Chromophobia: Colour in Architecture
Join a panel of designers, architects, artists and scientists to explore the influence of colour on our physical environment.
A rejection of colour has come to characterise the aesthetic of modern architecture. White and monochromatic tones are often seen as the antithesis of purity, honesty and authenticity. Colour by contrast tends to be regarded as imposing, distracting and excessive.
In his book ‘Chromophobia’ (fear of colour), the artist David Batchelor argues that colour has been the object of extreme prejudice in Western architecture. In his view, it is colour’s unpredictable nature and ability to contaminate and corrupt that we fear the most. And to overcome this fear, we try to control colour by limiting its use, or disregarding it altogether.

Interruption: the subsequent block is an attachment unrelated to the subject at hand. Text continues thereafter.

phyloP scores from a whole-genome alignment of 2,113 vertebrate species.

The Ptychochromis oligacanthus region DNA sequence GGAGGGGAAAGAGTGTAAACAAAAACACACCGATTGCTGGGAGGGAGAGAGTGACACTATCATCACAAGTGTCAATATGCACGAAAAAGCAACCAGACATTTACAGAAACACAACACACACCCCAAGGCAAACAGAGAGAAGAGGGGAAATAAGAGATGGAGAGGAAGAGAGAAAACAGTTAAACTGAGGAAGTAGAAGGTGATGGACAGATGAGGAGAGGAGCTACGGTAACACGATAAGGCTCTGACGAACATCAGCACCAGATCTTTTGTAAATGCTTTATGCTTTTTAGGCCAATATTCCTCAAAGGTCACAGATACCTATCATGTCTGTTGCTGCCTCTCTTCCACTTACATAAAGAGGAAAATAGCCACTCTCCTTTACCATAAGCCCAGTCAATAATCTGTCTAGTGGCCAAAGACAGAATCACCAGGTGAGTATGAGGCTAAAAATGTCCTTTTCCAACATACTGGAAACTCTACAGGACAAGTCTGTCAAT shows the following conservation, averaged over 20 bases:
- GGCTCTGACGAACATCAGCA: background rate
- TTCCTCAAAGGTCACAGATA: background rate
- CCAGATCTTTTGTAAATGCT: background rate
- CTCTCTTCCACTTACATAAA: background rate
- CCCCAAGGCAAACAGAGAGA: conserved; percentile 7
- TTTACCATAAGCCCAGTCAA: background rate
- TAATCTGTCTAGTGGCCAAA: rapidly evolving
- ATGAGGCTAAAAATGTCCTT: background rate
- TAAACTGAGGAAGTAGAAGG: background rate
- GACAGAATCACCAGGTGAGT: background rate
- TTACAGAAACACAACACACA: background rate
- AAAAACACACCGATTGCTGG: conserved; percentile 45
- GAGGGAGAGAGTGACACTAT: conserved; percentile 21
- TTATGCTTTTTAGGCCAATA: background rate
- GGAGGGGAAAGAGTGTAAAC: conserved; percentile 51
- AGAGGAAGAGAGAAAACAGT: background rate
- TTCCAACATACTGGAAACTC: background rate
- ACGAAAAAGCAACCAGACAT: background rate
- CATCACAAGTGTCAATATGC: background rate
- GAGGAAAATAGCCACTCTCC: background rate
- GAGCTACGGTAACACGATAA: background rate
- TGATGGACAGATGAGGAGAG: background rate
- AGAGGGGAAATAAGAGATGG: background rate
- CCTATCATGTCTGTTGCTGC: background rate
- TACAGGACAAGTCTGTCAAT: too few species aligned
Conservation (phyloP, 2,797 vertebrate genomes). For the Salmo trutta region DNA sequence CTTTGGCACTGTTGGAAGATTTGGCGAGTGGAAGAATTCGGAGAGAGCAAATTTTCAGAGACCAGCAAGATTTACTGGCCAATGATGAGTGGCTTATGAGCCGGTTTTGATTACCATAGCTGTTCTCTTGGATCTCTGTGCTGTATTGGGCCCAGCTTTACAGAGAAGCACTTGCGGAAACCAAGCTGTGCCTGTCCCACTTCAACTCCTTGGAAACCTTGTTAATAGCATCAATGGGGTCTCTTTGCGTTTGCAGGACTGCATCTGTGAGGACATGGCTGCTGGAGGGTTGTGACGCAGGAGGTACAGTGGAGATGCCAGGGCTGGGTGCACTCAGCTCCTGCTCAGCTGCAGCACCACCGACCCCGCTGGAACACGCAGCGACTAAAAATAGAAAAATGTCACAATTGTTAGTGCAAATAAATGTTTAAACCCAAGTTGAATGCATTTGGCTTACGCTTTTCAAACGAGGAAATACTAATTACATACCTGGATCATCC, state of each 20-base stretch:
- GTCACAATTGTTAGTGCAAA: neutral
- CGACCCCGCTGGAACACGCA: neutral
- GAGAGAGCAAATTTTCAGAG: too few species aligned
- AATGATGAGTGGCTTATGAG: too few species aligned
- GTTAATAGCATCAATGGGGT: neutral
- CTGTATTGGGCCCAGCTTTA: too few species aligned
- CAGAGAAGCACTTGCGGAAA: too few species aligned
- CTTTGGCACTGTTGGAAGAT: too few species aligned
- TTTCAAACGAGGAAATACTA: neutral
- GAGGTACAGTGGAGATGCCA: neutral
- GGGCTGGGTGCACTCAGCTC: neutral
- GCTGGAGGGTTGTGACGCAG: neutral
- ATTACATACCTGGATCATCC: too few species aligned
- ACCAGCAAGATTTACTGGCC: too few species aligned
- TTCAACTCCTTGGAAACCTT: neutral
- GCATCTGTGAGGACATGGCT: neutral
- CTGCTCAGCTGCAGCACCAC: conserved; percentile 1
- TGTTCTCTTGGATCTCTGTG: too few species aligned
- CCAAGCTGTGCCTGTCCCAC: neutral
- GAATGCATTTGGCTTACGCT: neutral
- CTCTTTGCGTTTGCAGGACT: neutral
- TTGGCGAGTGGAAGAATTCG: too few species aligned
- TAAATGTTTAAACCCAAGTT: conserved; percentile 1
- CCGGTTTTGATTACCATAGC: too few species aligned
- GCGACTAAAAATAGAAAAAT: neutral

What are our other motivations behind chromophobia? What is the social and cultural significance of our fixation with white? And how has architecture’s relationship to colour affected our understanding of the world?
This talk brings together practitioners and academics across the field of art, design, architecture and science to discuss these questions in the round.
The event coincides with the Design Museum exhibition ‘Breathing Colour by Hella Jongerius’.
Adult £10, student/ concession £7.50, Members £9
For a five day priority booking period Members have access to a limited number of tickets that are available at a 10% discount before tickets go on general release.
Background image | Coloured vases series 3, oranges-®Gerrit_Schreurs